A few months ago a friend of mine mentioned that she wanted some headgear for a cosplay costume. I’m not a doctor who fan, so I had no idea what was involved when she said K9, but thought that maybe we could 3d print it. Got home pretty excited about having a new project and went to google to see what it was.
So it was the headpiece for this:
Interesting!! I decided that it did not had that many curves so it was probably something that I could do in openscad. Called my wife had her measure the dimensions of my head. So I could use them has a base and started hitting it. After about an hour or two I was here.
I send that image to my friend and we talked about a few revisions that it could have. For example airflow is pretty constricted in here. So we decided to add some vents and that I was going to go ahead and get the ears modeled. The vents became a bit tricky because substracting a lot of geometry became heavy for openscad. So I had to make them bigger till it was within the boundaries of what I could render. The final design was the following:
So here we were it was modeled and it looked the way we wanted it to be. With that said there was no way that we could fit this into the print bed. So I measured my print volume and placed into openscad to make distinct stl’s. Ended up with Basically 10 stls 8 for the parts surrounding the head and 2 for the nose. Some of the sides where interesting to print because they consumed the entire bed of the printer. I printed at lowest resolution due to the size of the printe with that said still ended with at least one 28 hour print.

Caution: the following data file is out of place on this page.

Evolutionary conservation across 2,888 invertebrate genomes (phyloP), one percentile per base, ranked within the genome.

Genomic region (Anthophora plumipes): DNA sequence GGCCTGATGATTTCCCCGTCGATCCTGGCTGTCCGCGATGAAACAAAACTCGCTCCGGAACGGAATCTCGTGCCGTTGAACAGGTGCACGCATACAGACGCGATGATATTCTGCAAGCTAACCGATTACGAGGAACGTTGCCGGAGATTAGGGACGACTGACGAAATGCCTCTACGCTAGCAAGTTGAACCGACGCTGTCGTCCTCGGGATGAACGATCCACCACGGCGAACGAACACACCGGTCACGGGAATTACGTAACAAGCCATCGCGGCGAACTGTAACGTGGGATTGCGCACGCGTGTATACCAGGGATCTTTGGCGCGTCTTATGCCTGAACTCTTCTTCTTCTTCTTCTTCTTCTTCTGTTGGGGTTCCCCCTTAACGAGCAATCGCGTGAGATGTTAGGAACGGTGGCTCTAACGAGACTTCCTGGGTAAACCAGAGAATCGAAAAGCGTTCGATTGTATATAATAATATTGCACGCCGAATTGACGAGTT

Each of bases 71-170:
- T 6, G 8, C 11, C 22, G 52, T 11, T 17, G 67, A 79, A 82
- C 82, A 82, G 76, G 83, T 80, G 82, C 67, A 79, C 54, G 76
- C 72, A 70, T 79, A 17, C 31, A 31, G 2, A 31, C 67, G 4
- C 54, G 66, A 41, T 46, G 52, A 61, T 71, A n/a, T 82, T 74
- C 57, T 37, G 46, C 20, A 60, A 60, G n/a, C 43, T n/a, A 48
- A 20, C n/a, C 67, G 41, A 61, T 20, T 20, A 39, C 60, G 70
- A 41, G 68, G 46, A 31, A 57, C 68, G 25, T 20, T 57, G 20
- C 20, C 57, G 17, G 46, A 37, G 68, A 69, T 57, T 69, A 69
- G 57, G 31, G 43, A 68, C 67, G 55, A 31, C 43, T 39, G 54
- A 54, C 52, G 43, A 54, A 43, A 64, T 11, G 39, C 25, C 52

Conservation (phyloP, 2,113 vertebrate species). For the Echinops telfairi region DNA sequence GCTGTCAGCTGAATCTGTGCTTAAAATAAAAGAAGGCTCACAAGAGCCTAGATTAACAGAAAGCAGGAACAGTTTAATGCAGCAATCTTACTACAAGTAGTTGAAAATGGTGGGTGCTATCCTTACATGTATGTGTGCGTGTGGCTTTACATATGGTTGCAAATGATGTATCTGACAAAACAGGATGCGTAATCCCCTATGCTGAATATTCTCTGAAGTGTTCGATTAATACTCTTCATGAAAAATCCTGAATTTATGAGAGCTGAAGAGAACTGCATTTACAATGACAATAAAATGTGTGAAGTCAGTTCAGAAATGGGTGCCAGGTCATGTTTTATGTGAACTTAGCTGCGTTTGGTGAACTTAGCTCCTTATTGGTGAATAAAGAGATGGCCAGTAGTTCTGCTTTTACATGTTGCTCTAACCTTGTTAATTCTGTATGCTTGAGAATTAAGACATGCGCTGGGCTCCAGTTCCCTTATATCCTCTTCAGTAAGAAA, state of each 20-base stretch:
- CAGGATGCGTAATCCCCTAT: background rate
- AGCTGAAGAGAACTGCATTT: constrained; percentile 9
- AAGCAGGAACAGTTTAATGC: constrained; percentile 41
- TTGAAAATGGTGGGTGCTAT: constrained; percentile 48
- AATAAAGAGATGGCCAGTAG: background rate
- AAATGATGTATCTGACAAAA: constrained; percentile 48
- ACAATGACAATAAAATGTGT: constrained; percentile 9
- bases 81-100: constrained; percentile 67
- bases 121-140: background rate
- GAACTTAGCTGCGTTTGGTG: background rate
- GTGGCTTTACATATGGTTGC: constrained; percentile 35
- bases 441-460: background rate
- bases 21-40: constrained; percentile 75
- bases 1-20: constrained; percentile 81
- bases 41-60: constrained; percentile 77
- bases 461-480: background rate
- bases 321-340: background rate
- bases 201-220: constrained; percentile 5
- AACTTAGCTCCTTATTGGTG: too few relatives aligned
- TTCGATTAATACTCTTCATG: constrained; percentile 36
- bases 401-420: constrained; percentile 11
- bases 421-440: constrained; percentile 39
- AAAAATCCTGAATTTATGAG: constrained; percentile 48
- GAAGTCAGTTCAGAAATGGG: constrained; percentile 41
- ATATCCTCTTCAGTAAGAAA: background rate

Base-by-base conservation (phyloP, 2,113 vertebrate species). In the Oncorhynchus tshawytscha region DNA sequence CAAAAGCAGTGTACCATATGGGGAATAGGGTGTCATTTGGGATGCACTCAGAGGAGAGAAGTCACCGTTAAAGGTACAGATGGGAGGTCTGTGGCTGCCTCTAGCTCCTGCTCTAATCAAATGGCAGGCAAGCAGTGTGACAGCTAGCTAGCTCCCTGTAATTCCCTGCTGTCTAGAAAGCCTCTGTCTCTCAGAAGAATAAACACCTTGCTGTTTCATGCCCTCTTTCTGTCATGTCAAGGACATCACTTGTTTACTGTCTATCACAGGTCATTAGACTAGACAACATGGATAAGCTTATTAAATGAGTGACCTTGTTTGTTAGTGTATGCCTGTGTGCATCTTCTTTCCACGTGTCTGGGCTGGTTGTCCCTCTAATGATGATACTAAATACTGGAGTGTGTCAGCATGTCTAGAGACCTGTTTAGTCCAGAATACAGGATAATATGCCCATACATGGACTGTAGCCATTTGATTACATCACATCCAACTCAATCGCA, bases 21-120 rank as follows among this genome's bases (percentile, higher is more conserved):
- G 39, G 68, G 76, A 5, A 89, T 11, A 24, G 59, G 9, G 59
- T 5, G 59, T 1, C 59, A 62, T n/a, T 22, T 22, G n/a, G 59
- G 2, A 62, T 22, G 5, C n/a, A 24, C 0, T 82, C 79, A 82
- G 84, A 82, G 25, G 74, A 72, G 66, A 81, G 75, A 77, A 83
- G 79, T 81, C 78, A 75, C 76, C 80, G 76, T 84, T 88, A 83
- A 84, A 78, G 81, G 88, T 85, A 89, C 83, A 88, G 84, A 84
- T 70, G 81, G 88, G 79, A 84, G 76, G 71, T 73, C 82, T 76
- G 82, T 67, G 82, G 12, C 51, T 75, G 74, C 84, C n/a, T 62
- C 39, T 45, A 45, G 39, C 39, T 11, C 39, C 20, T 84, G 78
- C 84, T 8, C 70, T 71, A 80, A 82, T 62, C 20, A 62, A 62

Nose top printing
Testing the volume limits of my printer – printing the sides
So yeah it was an experience to print it. I basically finished an entire roll of hatchbox most of it was at 60% infill since it was going to be worn I wanted for it to be solid. So after about 130 hours of printing and one z end stopper that broke halfway thru it I was done printing.
So got some loctite extra strength and started the gluing process. Once we got to this point we started checking to see if the face actually fits inside of the mask. We realized something, the measure we got was not accounting for ears. So we decided that we would not make it completely closed and use a strap in the back and bend the sides to fit(A bit of a spoiler that plan worked).
So here it is all glued together.
I delivered it in this state and let them do the finishing touches since I had ran out of time and they needed it for the Providence comic con. Here is the final piece(Aparently the ears fell during the con).
So things ended up pretty well with that said learned a few lessons:
1. Make sure to measure ears or use a model of a head when modeling head gear.
2. Try to slice parts to maximize volume. I think some better alignment on the bed would had help with printing the nose on one piece.
Hope this was worth reading.
Oh yeah before I forget you can find the files in thingiverse at: